Some of my friends have raised money with athletic organizations like Team in Training. Some have gone on local, regional, national and even international mission trips. Some have served in churches or shelters or political campaigns or soup kitchens or at nonprofits or animal hospitals or as mentors. They all have given days, but I can easily name those who’ve given weeks, months or years, cumulatively speaking. It would take more than my four extremities, actually, to name them. They give their money, their time, their talents and their influence.

A few summers back I distinctly remember getting close to 10 letters and emails from friends raising money for something. Note: this period was just a couple of months. I was freaking out trying to think of how I could send money to each of them because I wanted them to succeed. I’ve grown to realize that these letters and emails will be a regular occurrence for me. AT LEAST one of my friends will always be raising money at any given time. And that statement makes me smile.

I don’t say all of this just to brag on my friends, though they deserve it. While the frequency in which I receive these requests may be greater than yours, we all still suffer from a common syndrome at one time or another: compassion fatigue. (No, I didn’t make that term up.) Sometimes needs are presented to us so often that they can easily become 1) exhausting or 2) white noise. We give to all, some, or none. But couple these personal requests with what we see on the news, internet and radio, and it can quickly and easily become an emotional overload.

I would urge you to push through the compassion fatigue. There are times I give to causes just because my friends ask, not because I particularly am passionate or invested in the cause. And that’s ok. When I have the funds available to do that, I will do so happily. I want to support them in what they care about, and encourage them to keep at it. We all don’t have to care about the same things. Just care about something. And better yet, give part or all of your heart to it. Don’t just send a check, though those are always good, but personally invest your time, talents and influence as well. When we give a care, we are acknowledging that life exists outside of us. We gain a greater perspective of the world. We become good citizens of it. I don’t know anyone who wouldn’t want to make a difference, large or small. Giving a care is one way of doing that. Champion a cause and see how your life can change for the better. Realize that there’s more going on than just you. Understand that everything on this planet is not put here to serve you, but instead, serve the planet in some capacity. It won’t be a waste of your time, I promise.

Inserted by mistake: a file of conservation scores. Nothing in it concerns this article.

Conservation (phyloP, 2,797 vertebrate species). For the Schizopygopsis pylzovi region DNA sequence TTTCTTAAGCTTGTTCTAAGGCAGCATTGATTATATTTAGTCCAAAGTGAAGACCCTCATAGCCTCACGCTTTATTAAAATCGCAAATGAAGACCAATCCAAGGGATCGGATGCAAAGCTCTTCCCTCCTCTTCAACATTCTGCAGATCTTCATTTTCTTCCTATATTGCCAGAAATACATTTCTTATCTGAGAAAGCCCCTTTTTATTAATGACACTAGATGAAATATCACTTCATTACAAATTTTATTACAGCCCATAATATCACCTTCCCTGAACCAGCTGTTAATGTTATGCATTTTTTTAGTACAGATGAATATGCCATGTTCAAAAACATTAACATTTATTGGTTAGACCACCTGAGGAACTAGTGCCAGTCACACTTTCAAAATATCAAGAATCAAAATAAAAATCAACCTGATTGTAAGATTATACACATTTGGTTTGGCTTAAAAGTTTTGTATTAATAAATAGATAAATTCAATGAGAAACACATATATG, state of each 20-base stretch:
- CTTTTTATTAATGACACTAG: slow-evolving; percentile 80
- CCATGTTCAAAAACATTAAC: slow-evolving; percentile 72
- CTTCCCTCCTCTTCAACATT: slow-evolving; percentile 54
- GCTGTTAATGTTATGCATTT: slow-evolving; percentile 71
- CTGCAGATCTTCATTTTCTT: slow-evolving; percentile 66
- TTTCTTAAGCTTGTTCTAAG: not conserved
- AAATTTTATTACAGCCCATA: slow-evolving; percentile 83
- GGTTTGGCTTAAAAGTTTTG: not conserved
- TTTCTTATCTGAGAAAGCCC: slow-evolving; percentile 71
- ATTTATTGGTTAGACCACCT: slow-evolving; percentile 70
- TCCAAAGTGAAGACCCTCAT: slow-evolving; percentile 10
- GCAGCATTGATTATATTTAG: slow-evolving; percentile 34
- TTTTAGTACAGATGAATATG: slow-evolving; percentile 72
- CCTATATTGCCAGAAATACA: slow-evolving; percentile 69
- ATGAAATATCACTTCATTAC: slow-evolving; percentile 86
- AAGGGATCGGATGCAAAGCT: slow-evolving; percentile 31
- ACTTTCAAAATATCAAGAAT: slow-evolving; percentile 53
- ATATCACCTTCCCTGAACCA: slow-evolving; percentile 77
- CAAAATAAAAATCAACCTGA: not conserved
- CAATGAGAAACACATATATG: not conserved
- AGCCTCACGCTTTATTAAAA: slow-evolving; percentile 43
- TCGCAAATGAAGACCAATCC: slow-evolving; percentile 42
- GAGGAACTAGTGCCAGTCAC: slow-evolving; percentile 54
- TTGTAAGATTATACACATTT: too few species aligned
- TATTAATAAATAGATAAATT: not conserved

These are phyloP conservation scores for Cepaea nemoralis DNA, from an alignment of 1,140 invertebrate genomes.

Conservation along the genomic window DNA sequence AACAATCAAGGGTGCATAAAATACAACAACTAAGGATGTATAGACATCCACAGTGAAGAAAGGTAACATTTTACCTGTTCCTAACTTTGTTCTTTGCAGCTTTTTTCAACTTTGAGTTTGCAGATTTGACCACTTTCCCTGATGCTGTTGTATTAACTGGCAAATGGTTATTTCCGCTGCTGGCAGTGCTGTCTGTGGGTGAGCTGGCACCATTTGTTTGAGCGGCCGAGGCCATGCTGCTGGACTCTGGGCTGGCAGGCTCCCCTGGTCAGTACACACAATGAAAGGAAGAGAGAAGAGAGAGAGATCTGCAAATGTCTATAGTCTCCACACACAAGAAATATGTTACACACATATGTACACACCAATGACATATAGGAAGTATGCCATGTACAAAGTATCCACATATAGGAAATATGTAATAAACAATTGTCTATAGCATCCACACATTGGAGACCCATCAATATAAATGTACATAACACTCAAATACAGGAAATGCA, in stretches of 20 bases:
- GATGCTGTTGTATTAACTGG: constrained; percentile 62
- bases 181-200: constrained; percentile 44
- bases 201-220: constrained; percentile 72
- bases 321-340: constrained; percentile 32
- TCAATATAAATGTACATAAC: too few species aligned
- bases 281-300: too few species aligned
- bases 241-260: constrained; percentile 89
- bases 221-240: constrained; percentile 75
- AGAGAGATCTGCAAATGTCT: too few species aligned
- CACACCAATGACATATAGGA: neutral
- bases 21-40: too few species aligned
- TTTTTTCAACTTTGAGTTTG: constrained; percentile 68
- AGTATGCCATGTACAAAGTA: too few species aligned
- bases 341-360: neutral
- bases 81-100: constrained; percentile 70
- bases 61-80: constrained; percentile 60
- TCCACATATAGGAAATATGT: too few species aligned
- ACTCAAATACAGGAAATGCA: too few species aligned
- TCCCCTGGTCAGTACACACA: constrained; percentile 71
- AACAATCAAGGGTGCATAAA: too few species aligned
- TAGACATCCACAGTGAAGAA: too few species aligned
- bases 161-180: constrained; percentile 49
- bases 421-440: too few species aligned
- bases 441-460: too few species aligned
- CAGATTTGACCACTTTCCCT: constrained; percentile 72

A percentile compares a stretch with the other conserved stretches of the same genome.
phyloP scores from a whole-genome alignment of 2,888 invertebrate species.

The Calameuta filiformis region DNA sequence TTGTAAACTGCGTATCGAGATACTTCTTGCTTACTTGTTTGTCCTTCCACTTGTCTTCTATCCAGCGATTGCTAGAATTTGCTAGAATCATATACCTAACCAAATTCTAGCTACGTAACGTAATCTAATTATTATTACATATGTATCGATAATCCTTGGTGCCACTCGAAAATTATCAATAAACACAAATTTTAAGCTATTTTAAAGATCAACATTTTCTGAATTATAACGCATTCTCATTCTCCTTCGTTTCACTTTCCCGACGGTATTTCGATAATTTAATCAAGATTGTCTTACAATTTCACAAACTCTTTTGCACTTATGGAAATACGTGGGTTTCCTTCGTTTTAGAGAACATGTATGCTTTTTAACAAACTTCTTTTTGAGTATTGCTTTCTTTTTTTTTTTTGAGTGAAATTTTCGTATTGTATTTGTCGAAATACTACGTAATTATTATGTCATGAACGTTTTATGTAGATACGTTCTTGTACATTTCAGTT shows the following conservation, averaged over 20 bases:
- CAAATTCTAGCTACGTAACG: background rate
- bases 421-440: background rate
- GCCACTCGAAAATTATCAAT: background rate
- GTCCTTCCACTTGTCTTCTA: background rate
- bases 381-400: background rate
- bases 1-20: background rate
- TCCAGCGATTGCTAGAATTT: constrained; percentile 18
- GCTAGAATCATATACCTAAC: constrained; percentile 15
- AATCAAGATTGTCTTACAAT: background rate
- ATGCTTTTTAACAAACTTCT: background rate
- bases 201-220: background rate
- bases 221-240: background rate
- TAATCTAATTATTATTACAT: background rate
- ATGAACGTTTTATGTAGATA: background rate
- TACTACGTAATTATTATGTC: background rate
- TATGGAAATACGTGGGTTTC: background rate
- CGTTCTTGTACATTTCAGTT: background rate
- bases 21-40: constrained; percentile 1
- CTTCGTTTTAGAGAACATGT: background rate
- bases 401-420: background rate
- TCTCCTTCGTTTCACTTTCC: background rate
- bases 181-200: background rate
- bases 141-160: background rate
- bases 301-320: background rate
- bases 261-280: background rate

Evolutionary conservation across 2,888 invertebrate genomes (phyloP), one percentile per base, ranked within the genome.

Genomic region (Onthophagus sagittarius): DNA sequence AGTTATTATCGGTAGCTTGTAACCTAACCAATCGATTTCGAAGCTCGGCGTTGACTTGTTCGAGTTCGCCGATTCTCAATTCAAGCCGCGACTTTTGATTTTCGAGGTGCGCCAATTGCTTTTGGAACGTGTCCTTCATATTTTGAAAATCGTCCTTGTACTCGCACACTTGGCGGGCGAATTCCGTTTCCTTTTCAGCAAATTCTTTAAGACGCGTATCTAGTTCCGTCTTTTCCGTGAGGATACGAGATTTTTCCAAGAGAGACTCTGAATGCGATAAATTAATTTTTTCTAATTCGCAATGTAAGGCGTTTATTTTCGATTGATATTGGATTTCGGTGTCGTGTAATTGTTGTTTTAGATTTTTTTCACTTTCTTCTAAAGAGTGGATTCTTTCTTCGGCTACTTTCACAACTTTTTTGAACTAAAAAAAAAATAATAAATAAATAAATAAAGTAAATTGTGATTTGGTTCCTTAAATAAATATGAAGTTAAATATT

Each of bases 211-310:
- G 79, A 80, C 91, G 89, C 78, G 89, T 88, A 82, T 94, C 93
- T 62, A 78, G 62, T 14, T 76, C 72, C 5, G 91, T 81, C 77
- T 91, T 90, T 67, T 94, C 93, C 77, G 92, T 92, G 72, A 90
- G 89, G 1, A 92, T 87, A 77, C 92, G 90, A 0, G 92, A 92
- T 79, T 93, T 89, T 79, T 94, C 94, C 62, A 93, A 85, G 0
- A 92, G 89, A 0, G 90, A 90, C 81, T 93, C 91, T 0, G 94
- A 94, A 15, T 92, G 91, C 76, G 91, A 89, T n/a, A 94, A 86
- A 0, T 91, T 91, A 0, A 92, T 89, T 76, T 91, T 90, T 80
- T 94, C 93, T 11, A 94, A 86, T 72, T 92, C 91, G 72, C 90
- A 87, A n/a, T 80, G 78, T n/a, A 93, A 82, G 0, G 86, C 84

Try different causes and see what fits. What makes you happy? What breaks your heart? Where do you see a need you can fill just by being you? What fuels your passion? For me, my two biggies are my faith and modern-day slavery. Both have taken over my heart like nothing else. I champion them because I can’t help myself; I feel compelled. What compels you?

Go on. Give a care.

(And if you need some help finding it, I’m happy to help you explore!)

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Missional Communities

Many of you have asked me what this “missional community” thing is that I’ve immersed myself in. I recently found a good explanation from my friend, Gailyn Van Rheenen, who has a heart for training people to be a part of this movement. Here is what he says…

Missional churches are theologically-formed, Christ-centered, Spirit-led fellowships who seek to faithfully incarnate the purposes of Christ. They are communities formed by the calling and sending of God and reflecting the redemptive reign of God in Christ ( These become church planting movements because a missionary impulse is embedded within their DNA. They are simple, replicable, and thus able to spread like a virus over a geographic area. These missional churches are, however, fragile in their inception because the first step is “making disciples.” This disciple-making takes time because followers of Jesus must be nurtured as they grow to spiritual maturity and become God’s sent people on mission with Him. I believe that missional DNA exists in every faithful Christian and every local church but nurturing and equipping are necessary to unleash it in neighborhoods, families, work places, and third places.

That is probably a much more eloquent way than I’ve been explaining it, so I hope this helps. I will certainly be talking more about it here and to many of you verbally, but just wanted to throw this out there.

Happy Friday!